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Hoffmann, R. A wiki for the life sciences where authorship matters. Nature Genetics (2008)

Altered hepatic production of apolipoproteins B and E in the fasted septic rat: factors in the development of hypertriglyceridemia.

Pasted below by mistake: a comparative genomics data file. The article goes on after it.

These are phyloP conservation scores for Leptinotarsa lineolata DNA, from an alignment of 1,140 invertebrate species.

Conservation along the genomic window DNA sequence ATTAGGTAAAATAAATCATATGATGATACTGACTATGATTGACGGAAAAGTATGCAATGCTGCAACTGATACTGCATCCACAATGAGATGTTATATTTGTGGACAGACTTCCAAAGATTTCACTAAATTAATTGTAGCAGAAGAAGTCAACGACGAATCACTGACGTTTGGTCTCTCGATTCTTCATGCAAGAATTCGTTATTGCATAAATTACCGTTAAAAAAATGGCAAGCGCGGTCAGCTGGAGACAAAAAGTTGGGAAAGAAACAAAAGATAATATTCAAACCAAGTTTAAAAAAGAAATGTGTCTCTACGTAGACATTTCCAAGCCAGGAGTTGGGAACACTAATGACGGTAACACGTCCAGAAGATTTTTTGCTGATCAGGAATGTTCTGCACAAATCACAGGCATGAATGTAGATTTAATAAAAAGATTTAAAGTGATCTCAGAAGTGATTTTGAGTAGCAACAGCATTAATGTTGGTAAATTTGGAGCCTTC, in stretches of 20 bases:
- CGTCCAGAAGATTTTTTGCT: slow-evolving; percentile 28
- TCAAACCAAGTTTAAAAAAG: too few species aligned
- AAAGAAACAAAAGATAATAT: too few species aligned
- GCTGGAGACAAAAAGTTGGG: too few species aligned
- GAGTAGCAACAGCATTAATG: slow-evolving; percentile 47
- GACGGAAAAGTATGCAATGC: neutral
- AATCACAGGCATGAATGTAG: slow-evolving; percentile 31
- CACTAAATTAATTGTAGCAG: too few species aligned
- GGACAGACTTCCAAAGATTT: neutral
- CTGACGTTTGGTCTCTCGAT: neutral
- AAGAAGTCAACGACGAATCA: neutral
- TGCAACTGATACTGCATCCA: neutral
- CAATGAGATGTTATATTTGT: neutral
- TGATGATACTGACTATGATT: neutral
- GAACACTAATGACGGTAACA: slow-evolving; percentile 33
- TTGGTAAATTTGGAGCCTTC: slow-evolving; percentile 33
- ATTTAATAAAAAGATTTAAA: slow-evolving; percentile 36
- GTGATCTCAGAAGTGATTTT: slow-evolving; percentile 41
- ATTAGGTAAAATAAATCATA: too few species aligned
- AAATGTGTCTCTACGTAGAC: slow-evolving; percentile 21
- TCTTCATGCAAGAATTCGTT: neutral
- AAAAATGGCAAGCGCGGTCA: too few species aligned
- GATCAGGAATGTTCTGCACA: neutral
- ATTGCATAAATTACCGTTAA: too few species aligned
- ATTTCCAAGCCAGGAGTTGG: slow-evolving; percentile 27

The etiology of hypertriglyceridemia associated with sepsis remains unclear, but we will attempt to elucidate its character by studying the hepatic production of apolipoproteins B and E. Male Lewis rats (260-330 g) were assigned to two groups, control (n = 5) and septic (n = 5). The septic group was injected with 2 x 10(8) live Escherichia coli colonies/100 g body wt. Food was removed from all rats after injections. Twenty-four hours later a recirculating in situ liver perfusion was performed for 120 min with KRB buffer, containing L-[35S]methionine. The production of apolipoprotein B (apo B), apolipoprotein E (apo E), albumin, and transferrin was determined by immunoprecipitation. The septic rats showed a protein-specific response to sepsis. The total protein secreted increased throughout each perfusion, septic greater than control. Apo B production was increased 2.6-fold in the septic versus control groups (P = 0.037), while apo E production was decreased by 2.9 times control (P = 0.036). Albumin production was decreased 2-fold in the septic group (P = 0.002). The increased hepatic production of apo B represents an increased number of very low density lipoprotein (VLDL) particles and contributes to the elevated VLDL triglyceride levels seen in sepsis. In contrast, decreased apo E production may result in a diminished ability for peripheral and/or hepatic receptor recognition of VLDL and VLDL remnants, respectively. Each of these changes are factors in the development of hypertriglyceridemia in sepsis.[1]


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